4. TrapperZimmy

    Cuba

    That's a good question, Jim. Right now I'd say it was a one and done. On the other hand, if the embargo ever gets lifted, it will be an entirely different country. I'd compare it to Viet Nam. We were there in 2008, and signs were up at China Beach advertising the fact that big resorts were coming. Well, they are now there and China Beach is supposed to be a wonderful vacation destination. The Cuban beaches are beautiful. It is a short flight with only a 1 hour time difference for us. We'll see. And "Maynard" eventually went to work on a cruise ship.
  5. TrapperZimmy

    Wifi Question

    Hi, Katbird. There are several factors to consider in answer to your question. First, I will tell you that we both bought wifi for our phones on the Cuban cruise. For the 7-day portion, we paid $99. I think it was about $125 for the 9-day portion. The daily fee was $35. They place the wifi password on the device, and it is not transferable between devices. For Cuba, wifi was our only means of communication. And it only works on the ship, but it is the only means of communication when you are at sea away from cell service. So your first question is going to be what devices do you want to use with the wifi. We chose phones, although we prefer using iPads for email and browsing, because we wanted telephone access. We just kept the iPads in airplane mode. We have the AT&T international plan, which is free phone, text and data service in Mexico and Canada, and $10/24-hour period pretty much anywhere else in the world. No fee for the plan, and you only pay if you use it. But you also pay the daily fee for each device you use. And this only works where there is cell service, and it does not work in Cuba. BTW, in Cuba Zimmy got a text from AT&T that she could use the phone and pay roaming charges. Elected to ignore that. It really comes down to what type of communication you need, and when you are going to need it. We haven't used it until this trip because we are satisfied to use the AT&T option when we are in port, which is most of our waking time, and are comfortable with having no service at night when we are sailing. Although we have heard stories about SD wifi being poor, I really experienced no problem with it. It worked all the time and was fast enough for my purposes.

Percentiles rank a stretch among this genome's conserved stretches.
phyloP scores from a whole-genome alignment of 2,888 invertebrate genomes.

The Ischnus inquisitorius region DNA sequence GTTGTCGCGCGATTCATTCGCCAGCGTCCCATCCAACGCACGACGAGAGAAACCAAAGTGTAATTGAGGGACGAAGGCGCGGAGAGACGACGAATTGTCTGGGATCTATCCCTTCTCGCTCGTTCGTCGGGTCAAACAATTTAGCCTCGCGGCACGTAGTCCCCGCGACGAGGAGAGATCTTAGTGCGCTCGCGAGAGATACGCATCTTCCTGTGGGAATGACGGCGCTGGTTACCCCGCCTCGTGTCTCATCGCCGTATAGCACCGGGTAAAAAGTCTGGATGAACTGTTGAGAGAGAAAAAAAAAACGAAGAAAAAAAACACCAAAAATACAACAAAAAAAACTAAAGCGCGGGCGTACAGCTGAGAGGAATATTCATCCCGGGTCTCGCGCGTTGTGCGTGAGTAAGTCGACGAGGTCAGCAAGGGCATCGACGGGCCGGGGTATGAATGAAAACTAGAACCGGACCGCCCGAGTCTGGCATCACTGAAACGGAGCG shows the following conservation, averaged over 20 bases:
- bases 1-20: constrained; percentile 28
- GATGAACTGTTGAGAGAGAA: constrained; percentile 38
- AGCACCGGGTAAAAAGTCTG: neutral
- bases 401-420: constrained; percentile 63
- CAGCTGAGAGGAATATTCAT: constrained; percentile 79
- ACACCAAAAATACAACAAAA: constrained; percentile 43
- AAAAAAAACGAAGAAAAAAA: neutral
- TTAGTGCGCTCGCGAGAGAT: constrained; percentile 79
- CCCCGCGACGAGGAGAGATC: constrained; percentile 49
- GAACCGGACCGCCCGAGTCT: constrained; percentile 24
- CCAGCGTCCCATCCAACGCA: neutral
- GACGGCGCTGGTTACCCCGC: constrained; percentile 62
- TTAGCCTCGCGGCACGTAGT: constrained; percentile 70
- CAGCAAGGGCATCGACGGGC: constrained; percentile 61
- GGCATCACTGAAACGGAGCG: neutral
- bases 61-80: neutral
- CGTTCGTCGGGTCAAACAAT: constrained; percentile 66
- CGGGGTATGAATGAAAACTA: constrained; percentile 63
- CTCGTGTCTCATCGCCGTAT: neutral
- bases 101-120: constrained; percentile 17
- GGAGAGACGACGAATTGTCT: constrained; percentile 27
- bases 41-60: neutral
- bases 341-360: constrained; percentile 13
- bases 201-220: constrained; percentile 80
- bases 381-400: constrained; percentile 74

6. TrapperZimmy

    Cuba